Visualisation 2 Go.

In an environment where software development tools become outdated as quickly as in the field of web development, the credentials of having been on the market for almost 10 years speak for themselves. D3.js is popular and widely used. But being omnipresent isn’t everything. So find out for yourself:

 

d3.select("body")

    .data([10,20,30,40,50])

    .enter()

        .append('div')

            .style("background-color", "red")

            .style("max-width", d => d + "px")

            .text(d => d);

 

That is all the code you need to create a bar chart with D3.js. No explicit loops, no repetitive views, no boilerplate. The result does not yet look particularly modern or appealing but that can be sorted out quickly and easily (inline or in CSS).

D3.js can also be upgraded to include all the functionalities you can think of in a web context. Unlike other frameworks, which export limited and pre-built components, D3.js provides developers with all the freedom they could possibly image. This means that, for example, the above bar chart can be transformed into a pie chart at the touch of a button using a smooth animation. Sound complicated? It’s not a problem. This has already been done, documented thoroughly and published. In the vast expanses of the internet, you can find countless example implementations of D3.js, which cover (almost) everything you might want to do with data visualisation.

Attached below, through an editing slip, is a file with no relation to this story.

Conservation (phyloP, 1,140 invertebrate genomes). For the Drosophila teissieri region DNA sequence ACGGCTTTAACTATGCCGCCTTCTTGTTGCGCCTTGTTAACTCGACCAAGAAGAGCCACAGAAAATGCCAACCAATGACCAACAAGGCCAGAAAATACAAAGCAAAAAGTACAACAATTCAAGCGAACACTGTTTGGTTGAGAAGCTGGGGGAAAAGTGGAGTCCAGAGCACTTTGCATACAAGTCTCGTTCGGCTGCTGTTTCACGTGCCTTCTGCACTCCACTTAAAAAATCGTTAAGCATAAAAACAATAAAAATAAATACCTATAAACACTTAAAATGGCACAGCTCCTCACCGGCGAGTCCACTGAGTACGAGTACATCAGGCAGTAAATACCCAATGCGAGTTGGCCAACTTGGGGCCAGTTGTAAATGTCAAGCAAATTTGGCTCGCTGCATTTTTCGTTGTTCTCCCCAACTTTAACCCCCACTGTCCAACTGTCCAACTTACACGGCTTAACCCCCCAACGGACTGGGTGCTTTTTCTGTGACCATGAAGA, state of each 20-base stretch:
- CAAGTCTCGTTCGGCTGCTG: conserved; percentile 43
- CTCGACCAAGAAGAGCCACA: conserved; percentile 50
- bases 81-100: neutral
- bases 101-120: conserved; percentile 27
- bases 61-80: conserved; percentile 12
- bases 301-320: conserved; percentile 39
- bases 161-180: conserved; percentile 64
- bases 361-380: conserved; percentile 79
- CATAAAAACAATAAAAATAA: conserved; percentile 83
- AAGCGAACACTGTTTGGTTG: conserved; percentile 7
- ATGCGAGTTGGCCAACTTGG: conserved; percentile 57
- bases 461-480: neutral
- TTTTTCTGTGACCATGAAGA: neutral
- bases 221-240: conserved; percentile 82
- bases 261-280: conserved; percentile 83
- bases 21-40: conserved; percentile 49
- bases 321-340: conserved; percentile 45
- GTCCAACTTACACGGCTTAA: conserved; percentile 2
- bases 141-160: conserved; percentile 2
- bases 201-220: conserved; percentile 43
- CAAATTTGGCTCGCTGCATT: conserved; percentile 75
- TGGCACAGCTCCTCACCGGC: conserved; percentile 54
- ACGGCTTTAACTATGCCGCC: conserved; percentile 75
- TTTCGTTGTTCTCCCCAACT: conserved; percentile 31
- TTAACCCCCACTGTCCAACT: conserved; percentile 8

There is also some good news for developers who prefer to work with TypeScript. Typing is also available for D3.js... it’s up to you.

 

npm -i d3

 

Have fun. Enjoy coding.

Your INNO-coding team.

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